posted on May, 31 2005 @ 01:49 PM
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Oh I don't think there were numerous faults, the low engine life, for example, was a handicap that was the fault of the war because of disrupted supply lines of the exotic metals needed and not related to the design of the aircraft and indeed affected all German jet efforts. As I said it is only a question of lateral control. But a serious question nonetheless.



posted on May, 31 2005 @ 01:52 PM
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Originally posted by horten229v3
OK well if you call theory the actual pilot of the Horten v-2 plane, then i guess i am wrong about my deductions that the aircraft had good flying characteristics.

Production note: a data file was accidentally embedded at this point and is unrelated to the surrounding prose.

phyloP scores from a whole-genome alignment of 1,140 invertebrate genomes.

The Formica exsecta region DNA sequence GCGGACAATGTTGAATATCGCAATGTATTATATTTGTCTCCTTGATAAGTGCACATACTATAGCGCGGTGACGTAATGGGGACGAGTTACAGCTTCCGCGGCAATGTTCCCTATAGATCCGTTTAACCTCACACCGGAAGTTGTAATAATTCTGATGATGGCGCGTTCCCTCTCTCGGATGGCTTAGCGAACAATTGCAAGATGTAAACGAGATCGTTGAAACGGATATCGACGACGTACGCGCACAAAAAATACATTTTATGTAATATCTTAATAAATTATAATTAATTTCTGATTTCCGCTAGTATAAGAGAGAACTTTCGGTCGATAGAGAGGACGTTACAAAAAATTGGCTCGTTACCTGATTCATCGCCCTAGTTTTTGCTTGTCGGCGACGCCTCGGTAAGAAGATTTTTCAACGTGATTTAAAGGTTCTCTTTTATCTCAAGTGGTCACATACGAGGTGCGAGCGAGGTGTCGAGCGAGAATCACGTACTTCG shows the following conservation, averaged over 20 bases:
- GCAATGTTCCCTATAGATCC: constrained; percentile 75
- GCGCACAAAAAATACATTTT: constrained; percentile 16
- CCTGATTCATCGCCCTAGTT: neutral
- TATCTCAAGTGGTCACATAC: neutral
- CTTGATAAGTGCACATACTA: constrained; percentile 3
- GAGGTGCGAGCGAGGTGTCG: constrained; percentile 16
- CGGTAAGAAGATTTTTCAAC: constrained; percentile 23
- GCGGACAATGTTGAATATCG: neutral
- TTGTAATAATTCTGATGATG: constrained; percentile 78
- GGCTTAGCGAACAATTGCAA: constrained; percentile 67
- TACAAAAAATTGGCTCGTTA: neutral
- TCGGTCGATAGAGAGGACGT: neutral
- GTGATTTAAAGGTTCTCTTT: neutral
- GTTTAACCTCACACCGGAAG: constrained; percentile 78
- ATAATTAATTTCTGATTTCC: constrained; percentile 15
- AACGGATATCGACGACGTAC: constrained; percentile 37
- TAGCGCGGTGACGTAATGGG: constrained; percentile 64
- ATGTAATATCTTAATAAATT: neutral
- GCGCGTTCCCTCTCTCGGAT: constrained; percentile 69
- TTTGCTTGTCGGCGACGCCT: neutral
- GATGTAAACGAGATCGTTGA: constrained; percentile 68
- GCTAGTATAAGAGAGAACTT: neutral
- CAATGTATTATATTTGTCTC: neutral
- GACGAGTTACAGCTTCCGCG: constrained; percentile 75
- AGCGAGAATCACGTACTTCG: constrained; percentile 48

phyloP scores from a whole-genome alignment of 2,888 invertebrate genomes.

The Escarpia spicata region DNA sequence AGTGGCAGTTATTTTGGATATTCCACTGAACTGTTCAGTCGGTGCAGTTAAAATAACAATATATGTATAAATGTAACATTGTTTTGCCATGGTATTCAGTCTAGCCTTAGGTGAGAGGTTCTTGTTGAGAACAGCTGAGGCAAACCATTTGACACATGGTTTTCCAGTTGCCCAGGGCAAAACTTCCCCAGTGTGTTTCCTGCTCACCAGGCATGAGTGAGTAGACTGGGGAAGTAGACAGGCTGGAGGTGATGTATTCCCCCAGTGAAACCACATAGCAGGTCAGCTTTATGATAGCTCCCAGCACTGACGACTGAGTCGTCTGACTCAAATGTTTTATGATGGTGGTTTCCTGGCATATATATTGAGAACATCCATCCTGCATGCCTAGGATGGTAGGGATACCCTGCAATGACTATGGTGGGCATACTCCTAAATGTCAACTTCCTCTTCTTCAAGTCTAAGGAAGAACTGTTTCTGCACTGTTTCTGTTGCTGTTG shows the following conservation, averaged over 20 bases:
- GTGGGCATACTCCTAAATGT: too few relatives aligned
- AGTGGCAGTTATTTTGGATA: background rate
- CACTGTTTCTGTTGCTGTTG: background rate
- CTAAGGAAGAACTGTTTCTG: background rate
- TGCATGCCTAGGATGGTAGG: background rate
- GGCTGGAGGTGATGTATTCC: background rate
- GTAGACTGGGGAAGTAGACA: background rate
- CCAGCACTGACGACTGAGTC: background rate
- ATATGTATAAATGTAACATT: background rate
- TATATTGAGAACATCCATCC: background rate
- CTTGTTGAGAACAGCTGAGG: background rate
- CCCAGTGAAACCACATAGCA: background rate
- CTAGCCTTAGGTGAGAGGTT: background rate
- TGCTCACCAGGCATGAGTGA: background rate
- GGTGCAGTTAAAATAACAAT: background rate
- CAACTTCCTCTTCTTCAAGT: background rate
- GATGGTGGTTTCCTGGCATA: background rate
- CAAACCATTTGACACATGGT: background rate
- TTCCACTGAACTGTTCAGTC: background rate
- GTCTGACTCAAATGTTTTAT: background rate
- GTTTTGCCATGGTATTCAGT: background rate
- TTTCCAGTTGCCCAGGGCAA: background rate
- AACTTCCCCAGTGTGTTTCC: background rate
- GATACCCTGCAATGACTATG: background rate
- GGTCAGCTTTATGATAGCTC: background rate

- I don't know why I bother posting up the links.

Did you bother to read any of them?
Try this -

The H IX V.1 was flown by Walter Horten, Scheidhauer and Ziller. Scheidhauer did most of the flying (30 hours) at Oranienberg, Horten and Ziller flew for about 10 hours.


- So that's a sum total of just 40 (or 50, depending on what that "and" refers to) hours flying the Ho 9 as a glider (and that in itself is hardly ideal a guage to the powered operational type, right?).

Then the most experienced pilot (Scheidhauer) was pressed about the plane as a glider -


Scheidhauer had flown the Me 163 as a glider and was obviously very impressed with it; he was confident enough to do rolls and loops on his first flight. We asked him how the H IX V.1 compared with the 163; he was reluctant to give an answer and said the two were not comparable because of the difference in size. He finally admitted that he preferred the 163 which was more maneuverable, and a delight to fly (he called it “spielzeug”).